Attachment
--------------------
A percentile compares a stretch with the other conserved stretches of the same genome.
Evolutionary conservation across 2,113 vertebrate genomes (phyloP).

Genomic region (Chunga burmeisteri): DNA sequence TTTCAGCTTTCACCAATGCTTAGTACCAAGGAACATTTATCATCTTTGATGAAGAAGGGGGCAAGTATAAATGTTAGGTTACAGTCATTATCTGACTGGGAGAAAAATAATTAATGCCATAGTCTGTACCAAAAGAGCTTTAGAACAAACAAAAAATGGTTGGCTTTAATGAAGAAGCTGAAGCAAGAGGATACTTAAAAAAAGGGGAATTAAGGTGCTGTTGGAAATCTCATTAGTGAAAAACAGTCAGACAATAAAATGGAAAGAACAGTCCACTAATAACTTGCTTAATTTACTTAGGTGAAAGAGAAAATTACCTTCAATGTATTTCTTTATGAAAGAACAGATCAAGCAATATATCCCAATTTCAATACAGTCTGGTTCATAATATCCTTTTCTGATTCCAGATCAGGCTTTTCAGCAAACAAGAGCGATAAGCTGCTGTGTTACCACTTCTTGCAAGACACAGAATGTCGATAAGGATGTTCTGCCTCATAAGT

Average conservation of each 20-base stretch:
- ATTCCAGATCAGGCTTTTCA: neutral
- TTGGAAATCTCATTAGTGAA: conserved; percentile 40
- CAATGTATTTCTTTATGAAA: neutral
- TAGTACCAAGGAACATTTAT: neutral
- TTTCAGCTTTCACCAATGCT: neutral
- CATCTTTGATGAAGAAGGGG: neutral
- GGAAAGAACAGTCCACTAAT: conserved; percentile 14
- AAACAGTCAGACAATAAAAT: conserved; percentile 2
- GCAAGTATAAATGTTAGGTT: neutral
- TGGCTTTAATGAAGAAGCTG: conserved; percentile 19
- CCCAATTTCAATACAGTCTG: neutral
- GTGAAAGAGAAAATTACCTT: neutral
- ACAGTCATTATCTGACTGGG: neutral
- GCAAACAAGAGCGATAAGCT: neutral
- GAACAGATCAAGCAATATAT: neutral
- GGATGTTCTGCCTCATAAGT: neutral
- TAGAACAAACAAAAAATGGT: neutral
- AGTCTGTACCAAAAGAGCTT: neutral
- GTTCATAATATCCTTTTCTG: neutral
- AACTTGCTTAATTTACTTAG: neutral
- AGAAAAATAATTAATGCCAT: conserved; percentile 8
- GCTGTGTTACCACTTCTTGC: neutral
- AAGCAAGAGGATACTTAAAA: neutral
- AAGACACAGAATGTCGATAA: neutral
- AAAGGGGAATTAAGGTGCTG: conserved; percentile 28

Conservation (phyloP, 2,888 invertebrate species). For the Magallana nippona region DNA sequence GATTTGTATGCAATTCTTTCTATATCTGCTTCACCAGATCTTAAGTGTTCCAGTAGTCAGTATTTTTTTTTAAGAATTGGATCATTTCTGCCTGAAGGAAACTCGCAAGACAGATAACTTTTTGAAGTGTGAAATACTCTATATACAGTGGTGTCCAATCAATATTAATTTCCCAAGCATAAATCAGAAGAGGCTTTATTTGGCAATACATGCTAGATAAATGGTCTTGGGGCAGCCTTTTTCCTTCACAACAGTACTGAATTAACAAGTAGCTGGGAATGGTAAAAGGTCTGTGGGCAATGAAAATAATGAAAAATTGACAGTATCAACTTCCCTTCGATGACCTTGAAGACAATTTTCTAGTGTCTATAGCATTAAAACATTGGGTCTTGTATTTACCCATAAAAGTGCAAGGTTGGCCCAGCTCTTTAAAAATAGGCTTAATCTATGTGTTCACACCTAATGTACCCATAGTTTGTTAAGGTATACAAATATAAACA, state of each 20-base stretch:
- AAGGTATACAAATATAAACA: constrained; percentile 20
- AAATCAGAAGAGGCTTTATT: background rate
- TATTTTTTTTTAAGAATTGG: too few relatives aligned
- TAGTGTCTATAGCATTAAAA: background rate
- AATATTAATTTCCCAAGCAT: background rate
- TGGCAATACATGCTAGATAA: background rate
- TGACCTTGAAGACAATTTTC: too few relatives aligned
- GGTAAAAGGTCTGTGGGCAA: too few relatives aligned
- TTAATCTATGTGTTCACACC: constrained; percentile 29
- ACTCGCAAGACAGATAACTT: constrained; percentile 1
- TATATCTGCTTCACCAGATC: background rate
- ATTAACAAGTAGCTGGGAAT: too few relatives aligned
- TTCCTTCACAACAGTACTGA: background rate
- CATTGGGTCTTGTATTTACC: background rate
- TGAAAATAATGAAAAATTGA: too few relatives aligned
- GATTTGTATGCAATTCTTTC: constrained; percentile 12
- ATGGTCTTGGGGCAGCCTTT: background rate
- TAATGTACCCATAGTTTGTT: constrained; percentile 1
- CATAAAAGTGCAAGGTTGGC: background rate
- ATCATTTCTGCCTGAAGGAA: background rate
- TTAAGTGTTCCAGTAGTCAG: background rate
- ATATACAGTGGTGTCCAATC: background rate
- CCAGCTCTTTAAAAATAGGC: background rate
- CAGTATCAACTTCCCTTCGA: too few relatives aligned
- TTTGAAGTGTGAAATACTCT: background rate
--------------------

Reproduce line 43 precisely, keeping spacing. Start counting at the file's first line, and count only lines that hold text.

- TTCCTTCACAACAGTACTGA: background rate